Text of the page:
Table_4_Structure and Function of Rhizosphere Soil and Root Endophytic Microbial Communities Associated With Root Rot of Panax notoginseng.XLSX (133.22 kB)
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Table_4_Structure and Function of Rhizosphere Soil and Root Endophytic Microbial Communities Associated With Root Rot of Panax notoginseng.XLSX

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posted on 05.01.2022, 05:04 authored by Panpan Wang, Lifang Yang, Jialing Sun, Ye Yang, Yuan Qu, Chengxiao Wang, Diqiu Liu, Luqi Huang, Xiuming Cui, Yuan Liu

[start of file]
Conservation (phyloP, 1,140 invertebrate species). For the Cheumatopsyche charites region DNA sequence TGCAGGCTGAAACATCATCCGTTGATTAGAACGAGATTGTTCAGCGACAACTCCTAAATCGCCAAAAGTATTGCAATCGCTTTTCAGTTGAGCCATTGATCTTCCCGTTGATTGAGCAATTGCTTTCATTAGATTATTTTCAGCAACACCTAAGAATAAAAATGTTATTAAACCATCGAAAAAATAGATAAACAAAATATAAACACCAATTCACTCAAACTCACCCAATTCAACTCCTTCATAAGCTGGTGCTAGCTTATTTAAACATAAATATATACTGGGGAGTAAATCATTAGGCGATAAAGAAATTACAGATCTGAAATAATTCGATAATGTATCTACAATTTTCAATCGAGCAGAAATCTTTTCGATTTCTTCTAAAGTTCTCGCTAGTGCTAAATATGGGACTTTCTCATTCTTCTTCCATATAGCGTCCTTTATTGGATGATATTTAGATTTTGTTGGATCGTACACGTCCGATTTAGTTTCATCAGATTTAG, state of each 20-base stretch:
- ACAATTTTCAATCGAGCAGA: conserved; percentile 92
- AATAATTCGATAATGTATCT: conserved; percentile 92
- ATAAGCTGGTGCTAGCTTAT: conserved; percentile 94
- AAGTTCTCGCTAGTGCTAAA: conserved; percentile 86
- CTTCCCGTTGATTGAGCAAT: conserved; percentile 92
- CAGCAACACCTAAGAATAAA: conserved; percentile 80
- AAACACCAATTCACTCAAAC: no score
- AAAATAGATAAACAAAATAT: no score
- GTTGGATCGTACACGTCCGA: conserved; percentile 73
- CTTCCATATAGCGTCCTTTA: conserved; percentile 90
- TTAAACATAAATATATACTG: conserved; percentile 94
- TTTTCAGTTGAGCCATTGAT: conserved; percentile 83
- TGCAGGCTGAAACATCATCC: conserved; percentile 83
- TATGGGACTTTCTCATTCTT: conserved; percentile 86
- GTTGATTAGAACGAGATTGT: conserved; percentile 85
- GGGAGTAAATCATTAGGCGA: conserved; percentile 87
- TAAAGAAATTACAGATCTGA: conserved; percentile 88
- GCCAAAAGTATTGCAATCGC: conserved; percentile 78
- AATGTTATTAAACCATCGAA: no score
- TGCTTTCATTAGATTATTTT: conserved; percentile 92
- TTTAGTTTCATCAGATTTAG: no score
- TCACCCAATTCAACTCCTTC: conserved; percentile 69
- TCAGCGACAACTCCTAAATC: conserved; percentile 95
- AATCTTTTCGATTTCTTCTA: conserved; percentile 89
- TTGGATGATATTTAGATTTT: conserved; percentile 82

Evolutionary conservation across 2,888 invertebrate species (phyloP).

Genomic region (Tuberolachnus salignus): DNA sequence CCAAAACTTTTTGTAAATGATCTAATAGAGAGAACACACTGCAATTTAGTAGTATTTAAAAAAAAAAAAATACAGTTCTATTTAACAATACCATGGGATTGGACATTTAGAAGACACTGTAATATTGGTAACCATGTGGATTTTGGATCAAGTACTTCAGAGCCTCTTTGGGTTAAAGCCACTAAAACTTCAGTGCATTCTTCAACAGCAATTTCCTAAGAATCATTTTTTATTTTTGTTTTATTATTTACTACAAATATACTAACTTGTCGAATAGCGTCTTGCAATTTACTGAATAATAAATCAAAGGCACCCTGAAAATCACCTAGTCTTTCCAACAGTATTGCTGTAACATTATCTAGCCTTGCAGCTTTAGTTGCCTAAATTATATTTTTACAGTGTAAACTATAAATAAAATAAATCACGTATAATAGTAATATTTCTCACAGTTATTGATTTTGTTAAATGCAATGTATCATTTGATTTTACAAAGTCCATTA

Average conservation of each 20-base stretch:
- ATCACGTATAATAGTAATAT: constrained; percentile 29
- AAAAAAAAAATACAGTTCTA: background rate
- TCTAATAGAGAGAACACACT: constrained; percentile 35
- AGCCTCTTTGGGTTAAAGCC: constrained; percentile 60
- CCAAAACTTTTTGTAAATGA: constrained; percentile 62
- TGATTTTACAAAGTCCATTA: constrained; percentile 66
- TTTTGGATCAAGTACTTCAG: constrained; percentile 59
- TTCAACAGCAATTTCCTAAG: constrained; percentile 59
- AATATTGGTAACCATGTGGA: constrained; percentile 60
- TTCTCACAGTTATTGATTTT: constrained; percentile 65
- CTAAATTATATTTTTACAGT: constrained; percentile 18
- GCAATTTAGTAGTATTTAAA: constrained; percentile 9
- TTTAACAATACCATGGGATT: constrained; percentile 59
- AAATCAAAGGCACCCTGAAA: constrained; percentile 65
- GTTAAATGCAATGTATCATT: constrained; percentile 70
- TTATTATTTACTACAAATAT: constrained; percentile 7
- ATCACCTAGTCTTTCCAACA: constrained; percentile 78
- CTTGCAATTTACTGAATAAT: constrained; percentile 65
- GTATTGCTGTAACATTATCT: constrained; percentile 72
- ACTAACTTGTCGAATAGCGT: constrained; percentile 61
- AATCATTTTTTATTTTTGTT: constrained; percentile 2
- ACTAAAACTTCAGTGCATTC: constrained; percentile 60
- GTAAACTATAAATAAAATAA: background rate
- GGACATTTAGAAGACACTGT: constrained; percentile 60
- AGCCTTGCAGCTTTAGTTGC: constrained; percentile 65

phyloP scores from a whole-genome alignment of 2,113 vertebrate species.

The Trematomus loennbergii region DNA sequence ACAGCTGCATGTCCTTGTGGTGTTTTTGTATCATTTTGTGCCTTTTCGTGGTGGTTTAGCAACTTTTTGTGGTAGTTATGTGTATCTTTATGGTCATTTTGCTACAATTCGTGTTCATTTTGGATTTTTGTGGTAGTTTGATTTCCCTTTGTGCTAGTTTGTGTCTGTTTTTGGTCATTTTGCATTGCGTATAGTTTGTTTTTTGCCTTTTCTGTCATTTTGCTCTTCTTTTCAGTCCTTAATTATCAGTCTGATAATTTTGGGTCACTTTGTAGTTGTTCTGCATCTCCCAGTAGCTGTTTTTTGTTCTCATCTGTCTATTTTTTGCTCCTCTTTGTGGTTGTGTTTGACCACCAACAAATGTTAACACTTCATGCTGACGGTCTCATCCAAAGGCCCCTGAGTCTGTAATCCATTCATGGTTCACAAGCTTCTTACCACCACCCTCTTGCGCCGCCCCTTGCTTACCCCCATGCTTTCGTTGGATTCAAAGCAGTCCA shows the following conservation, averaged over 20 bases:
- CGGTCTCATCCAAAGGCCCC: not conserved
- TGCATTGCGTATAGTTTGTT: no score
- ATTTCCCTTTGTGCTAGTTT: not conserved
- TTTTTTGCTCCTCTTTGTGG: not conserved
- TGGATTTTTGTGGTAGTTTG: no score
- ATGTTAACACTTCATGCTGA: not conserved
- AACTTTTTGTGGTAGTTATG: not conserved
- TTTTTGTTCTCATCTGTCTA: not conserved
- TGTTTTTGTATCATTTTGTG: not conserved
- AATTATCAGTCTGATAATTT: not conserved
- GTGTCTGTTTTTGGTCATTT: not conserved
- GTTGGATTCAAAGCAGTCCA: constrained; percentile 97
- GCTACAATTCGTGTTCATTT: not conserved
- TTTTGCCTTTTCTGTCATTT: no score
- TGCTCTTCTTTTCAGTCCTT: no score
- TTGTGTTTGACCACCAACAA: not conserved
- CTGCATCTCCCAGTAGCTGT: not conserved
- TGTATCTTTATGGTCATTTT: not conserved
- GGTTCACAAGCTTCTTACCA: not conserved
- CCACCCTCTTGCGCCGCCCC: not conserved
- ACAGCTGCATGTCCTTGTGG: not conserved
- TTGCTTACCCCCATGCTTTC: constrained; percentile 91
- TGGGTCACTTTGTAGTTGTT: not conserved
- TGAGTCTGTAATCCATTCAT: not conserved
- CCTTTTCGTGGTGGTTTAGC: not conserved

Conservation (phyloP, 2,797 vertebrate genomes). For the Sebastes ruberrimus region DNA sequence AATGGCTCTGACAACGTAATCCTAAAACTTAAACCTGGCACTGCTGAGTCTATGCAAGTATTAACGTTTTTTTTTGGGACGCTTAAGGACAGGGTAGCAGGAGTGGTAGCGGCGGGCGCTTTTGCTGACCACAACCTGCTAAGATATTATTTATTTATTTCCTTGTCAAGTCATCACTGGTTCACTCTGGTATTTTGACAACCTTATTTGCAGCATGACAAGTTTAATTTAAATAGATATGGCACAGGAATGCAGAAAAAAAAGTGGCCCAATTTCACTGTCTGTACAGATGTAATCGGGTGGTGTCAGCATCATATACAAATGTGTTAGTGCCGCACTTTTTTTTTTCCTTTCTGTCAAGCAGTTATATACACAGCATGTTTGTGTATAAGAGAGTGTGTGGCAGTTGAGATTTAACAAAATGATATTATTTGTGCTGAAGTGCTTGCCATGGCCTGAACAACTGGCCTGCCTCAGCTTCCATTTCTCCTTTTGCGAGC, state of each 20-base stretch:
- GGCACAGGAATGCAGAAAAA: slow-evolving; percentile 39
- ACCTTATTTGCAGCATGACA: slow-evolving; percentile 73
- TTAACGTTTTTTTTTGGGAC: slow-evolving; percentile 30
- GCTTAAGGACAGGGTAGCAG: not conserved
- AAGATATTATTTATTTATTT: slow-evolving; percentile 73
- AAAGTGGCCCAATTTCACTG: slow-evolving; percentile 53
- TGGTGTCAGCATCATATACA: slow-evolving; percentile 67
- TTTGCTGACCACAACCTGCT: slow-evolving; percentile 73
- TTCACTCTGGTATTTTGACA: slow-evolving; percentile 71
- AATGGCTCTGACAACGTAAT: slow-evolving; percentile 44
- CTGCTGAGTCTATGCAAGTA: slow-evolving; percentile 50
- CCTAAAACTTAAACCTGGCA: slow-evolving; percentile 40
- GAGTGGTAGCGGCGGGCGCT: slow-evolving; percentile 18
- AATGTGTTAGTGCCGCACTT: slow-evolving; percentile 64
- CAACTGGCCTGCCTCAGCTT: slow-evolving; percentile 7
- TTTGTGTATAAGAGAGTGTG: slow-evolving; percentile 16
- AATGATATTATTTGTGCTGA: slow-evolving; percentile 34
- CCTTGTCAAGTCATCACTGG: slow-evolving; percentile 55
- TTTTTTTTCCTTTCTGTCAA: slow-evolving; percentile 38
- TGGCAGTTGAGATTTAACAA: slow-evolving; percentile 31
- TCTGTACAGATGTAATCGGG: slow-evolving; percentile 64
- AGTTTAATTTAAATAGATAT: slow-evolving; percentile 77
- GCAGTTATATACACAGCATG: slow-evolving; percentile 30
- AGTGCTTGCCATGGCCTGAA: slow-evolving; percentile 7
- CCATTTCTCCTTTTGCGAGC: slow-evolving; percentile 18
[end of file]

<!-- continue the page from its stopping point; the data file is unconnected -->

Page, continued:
Panax notoginseng (Burk.) F. H. Chen is a Chinese medicinal plant of the Araliaceae family used for the treatment of cardiovascular and cerebrovascular diseases in Asia. P. notoginseng is vulnerable to root rot disease, which reduces the yield of P. notoginseng. In this study, we analyzed the rhizosphere soil and root endophyte microbial communities of P. notoginseng from different geographical locations using high-throughput sequencing. Our results revealed that the P. notoginseng rhizosphere soil microbial community was more diverse than the root endophyte community. Rhodopseudomonas, Actinoplanes, Burkholderia, and Variovorax paradoxus can help P. notoginseng resist the invasion of root rot disease. Ilyonectria mors-panacis, Pseudomonas fluorescens, and Pseudopyrenochaeta lycopersici are pathogenic bacteria of P. notoginseng. The upregulation of amino acid transport and metabolism in the soil would help to resist pathogens and improve the resistance of P. notoginseng. The ABC transporter and gene modulating resistance genes can improve the disease resistance of P. notoginseng, and the increase in the number of GTs (glycosyltransferases) and GHs (glycoside hydrolases) families may be a molecular manifestation of P. notoginseng root rot. In addition, the complete genomes of two Flavobacteriaceae species and one Bacteroides species were obtained. This study demonstrated the microbial and functional diversity in the rhizosphere and root microbial community of P. notoginseng and provided useful information for a better understanding of the microbial community in P. notoginseng root rot. Our results provide insights into the molecular mechanism underlying P. notoginseng root rot and other plant rhizosphere microbial communities.

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